There are so many unknown variables when it comes to income from music. Production costs, license costs, exclusivity, taxes etc. It’s confusing to us authors at times but even more so to consumers that typically do not know anything about this business. If you have a potential client then I think you should focus on the sell, package and present something that seals the deal. A few prices help to guide the client towards a deal. On the other hand, complicated price charts can be deterring even if they offer more freedom of choice.
One method that’s been working for me is to start by offering three different price tiers, depending mostly on the license type (not production time – we’re not construction workers!). For example $300 for personal use, $900 for online and $2,700 for broadcast. That’s easy for the client to choose from, and once we’re “inside” a price tier (i.e. the client disclosed the budget) we can start to negotiate about details (lyrics/vocals, track length, exclusivity, revisions etc). This gives room for ample adjustment. Just make sure the final price doesn’t cross over into another price tier.
Once you’ve had a few months experience you’ll have a good sense of how much your time is “worth” should you spend it all on custom projects. Then you can adjust the price tiers accordingly, and in the long run you’ll also know how much a price change affects the number of incoming deals.
Remember, the music business is really a “legal business”. We sell the rights to use our music. This fact doesn’t change just because the client wants a tailor-made track. Usage is number one, exclusivity is number two and production is number three at best. Quick delivery, revisions, cut-downs etc are really just icing on the cake. Even if these details may be crucial to some clients, in the end I find it’s better to stick to a standard level of service – and standard prices – and then try to pick clients that are not “too picky” if that makes any sense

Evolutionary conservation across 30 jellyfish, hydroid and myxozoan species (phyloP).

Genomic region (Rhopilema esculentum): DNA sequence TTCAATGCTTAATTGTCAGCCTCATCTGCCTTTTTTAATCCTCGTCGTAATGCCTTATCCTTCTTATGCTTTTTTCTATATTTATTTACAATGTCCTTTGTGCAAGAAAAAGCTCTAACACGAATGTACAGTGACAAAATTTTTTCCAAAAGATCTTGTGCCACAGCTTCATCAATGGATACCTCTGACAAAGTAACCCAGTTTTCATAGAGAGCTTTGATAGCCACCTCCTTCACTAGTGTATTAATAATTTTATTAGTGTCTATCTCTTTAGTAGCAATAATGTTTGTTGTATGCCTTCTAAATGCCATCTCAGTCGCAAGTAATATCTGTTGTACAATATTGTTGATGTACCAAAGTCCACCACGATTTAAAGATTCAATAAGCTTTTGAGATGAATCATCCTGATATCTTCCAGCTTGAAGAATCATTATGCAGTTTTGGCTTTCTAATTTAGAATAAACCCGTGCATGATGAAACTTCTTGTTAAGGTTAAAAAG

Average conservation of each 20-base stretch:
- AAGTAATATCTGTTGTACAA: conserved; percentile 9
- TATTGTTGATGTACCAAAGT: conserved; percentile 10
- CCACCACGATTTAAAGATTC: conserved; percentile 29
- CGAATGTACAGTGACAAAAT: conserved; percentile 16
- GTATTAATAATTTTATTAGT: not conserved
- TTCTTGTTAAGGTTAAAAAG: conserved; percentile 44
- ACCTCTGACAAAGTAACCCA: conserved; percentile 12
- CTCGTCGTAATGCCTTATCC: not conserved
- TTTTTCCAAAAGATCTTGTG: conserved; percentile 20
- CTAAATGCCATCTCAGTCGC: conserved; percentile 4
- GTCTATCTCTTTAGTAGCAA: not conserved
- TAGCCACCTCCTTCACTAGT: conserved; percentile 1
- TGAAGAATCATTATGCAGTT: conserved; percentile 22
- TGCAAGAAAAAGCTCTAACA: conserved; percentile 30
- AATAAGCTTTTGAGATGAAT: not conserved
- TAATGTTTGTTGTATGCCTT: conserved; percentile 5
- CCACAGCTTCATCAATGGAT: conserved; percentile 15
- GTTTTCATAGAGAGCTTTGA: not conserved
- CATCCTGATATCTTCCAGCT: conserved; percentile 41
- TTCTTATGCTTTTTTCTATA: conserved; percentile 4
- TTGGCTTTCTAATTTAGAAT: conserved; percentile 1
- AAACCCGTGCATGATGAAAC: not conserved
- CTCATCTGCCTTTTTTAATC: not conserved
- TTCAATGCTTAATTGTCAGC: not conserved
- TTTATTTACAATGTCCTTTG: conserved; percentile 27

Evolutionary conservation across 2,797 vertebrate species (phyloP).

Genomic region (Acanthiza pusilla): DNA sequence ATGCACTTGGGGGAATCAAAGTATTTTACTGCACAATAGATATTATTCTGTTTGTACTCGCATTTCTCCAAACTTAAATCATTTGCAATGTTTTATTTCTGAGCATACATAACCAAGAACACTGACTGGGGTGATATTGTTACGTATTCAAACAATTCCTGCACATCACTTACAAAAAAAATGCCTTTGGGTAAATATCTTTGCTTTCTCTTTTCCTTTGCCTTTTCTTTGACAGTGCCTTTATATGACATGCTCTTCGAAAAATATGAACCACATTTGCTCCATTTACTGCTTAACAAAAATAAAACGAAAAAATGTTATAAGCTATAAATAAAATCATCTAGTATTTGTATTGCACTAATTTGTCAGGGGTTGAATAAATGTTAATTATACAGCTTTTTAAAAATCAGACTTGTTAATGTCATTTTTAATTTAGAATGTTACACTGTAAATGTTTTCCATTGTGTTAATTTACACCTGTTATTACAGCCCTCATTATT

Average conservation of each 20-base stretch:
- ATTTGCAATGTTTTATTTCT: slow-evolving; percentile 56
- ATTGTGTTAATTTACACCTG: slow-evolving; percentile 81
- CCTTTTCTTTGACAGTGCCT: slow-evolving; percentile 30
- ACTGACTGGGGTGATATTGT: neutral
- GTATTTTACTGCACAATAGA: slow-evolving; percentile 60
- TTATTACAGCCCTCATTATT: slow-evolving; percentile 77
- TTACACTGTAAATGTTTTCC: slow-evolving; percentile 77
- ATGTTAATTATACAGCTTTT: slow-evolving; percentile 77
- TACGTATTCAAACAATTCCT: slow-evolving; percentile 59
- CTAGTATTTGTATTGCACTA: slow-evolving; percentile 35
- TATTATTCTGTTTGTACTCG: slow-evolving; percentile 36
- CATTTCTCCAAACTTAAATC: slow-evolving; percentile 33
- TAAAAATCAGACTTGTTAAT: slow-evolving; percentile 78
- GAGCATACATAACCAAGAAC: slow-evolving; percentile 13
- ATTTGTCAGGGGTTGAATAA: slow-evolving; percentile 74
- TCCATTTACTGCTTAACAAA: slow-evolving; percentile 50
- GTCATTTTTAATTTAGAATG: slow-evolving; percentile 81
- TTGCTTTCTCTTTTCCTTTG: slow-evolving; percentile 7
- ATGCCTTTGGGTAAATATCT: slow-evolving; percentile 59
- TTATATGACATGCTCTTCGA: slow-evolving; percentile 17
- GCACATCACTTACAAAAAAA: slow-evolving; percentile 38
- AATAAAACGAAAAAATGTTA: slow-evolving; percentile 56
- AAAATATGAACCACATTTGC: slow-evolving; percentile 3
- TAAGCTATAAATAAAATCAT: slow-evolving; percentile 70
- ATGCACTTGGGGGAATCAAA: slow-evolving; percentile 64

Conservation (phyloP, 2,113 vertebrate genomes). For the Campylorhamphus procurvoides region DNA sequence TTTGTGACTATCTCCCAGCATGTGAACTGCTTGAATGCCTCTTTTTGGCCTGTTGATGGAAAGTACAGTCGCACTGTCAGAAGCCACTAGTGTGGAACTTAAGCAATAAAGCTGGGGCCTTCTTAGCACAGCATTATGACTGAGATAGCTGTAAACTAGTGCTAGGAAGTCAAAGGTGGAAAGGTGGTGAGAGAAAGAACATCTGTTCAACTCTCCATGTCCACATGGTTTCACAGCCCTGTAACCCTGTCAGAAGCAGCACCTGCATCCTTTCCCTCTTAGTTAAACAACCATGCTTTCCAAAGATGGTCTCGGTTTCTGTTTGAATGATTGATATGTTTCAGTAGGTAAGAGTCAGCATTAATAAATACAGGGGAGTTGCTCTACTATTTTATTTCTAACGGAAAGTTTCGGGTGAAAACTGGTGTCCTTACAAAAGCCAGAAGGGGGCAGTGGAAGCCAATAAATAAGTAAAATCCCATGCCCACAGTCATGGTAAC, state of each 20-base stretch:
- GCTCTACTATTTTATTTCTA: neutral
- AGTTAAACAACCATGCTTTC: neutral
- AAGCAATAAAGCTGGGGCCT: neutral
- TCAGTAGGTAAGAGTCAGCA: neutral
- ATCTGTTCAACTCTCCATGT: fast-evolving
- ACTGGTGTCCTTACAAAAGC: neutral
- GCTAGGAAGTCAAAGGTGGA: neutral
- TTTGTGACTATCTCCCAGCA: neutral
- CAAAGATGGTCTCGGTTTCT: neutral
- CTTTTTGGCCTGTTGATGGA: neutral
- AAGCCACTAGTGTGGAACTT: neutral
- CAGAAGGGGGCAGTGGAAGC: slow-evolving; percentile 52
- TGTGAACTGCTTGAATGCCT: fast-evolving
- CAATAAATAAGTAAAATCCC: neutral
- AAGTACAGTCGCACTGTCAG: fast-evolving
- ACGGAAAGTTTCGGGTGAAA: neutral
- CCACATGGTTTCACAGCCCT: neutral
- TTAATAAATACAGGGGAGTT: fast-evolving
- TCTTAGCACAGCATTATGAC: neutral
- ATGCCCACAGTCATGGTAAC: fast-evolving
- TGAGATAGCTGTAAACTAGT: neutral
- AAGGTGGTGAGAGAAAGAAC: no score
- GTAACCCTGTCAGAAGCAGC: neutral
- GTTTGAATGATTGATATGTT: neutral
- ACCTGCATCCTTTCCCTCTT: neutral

Nice work! Feels like home to me
And why are the preview-Versions slightly different to high-res-ones in terms of timing? Many times I encounterd offsets of a few frames when finalizing a video, i.e. switching from preview to full.
Completely off topic but here’s the answer:
This is because AJ previews are generated “manually” by authors and uploaded separately together with the main files. Unlike many other stock music sites, AJ has never implemented an automatic watermarking of the files. So typically what’s happening is that we create our main “bounces” (“renders” in your line of work) and then we create a new mix (sometimes a new document or project) adding the AJ watermark. That process sometimes involves setting new “in” and “out” markers for the bounce and if there’s some kind of “snap” or “round off to nearest bar” functionality activated in our DAW we may end up with a preview file that’s differing in length. If you’re curious as to why creating a new project is sometimes necessary, well that’s because no effects (like reverb, delay, chorus, compression) on the mix bus are allowed to alter the watermark voice. And you can’t just turn off all the mix bus plugs because then your preview will sound nothing like the original